byline

Paper models, photos and musings of a Paper Kosmonaut

07 February 2012

For Eugene

   
    Eugene,
    Since I came down here to rest
    Nothing but dust and rock
    From far before life came to be
    Your name was given to me on the way out
    But you soon sped after me
    into the eternal night
    Can you see me from the moon?
    - A salute from Eros


Cheers in the control room as telemetry showed no more movement. The first landing on an asteroid was history.
On 12 february 2001 the small probe NEAR-Shoemaker gently touched down on the surface of Eros. Its journey began almost exactly five years earlier, when a Delta 7925-8 lifted off from Cape Canaveral Air Force Station at the 17th of february 1996. A Star 48 kick motor sent the probe, then named NEAR off in the right direction. When NEAR 'woke up" its name was changed into NEAR Shoemaker.
This build is a full scratchbuild - apart from this bit,
for which I used NASA's model plan.
Scale is approximately 1/144.
I used chocolate wrapper and blue and metallic paper.
Eugene Shoemaker was a geologist born in 1928 who specialized in astrogeology, the science and the study of the other planets in our Solar System. While training the American astronauts for their Apollo flights he himself got into the program and was a potential first geologist to walk on the moon. Unfortunately, due to a disease he had he was disqualified. He kept on training the astronauts and after Apollo ended, he started to work on asteroids. He also co-discovered a new comet, which plummeted itself in Jupiter's atmosphere one year after the discovery., leaving a massive scar in the cloud deck of the big planet.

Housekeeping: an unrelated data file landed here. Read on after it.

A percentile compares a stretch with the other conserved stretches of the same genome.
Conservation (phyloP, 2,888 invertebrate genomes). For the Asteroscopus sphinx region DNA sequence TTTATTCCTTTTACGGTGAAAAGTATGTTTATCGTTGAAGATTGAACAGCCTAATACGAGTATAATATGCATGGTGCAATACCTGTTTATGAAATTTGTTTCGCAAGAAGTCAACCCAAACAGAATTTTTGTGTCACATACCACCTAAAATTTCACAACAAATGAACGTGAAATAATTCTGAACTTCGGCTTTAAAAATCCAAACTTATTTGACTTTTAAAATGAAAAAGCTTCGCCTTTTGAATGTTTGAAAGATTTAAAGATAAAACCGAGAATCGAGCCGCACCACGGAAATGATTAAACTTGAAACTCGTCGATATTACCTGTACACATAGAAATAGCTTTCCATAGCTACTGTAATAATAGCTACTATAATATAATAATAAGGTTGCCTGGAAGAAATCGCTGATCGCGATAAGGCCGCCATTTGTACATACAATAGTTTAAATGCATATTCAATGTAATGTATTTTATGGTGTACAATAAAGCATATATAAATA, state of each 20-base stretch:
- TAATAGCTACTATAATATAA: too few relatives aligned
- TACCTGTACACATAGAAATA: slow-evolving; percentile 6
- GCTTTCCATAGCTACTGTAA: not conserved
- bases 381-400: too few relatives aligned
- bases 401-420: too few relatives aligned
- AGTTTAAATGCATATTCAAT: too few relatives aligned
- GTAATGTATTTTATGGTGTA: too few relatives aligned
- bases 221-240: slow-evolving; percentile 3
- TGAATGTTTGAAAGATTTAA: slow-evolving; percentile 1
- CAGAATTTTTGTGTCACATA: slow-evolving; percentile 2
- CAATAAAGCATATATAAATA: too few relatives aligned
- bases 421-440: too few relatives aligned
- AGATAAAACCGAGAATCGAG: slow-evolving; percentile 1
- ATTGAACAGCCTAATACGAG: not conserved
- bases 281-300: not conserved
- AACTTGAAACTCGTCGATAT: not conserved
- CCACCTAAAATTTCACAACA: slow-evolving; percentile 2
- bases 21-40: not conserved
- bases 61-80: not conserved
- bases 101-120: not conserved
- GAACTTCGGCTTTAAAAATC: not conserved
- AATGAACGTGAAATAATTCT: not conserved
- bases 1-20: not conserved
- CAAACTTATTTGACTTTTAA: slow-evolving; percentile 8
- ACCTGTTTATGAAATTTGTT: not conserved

Only 69, he died in a car accident in 1997.
Some of his ashes were carried to the moon with the Lunar Prospector probe which impacted on its surface on the 31th of July 1999.

The NASA model was very crude, so I had to do a lot of research to get all the little instruments about right.

The backside of the solar panels.

The magnetometer on top of the dish was suspended by cotton thread which I reinforced with CA.

This moment was great. It started to look like the probe.

NEAR-Shoemaker had a troublesome journey which almost went wrong. An accident during an orbital insertion burn to get NEAR to orbit Eros was aborted and got the thrusters to fire uncontrollably for a long time. It took a whole day before contact was re-established. No one knows what happened but the fuel on board NEAR was now almost down to the level that there was no more room for errors. They brought NEAR into an orbit around the sun which was close to that of Eros.
In 2000 they again attempted to get the probe into orbit around the asteroid, which they did, and a year later after busloads of photos and data they landed the probe on the asteroid itself.

The base was made from paper maché, real rocks and sand to imitate dust.
This time even I was amazed of its tinyness.

The Shoemaker has landed.


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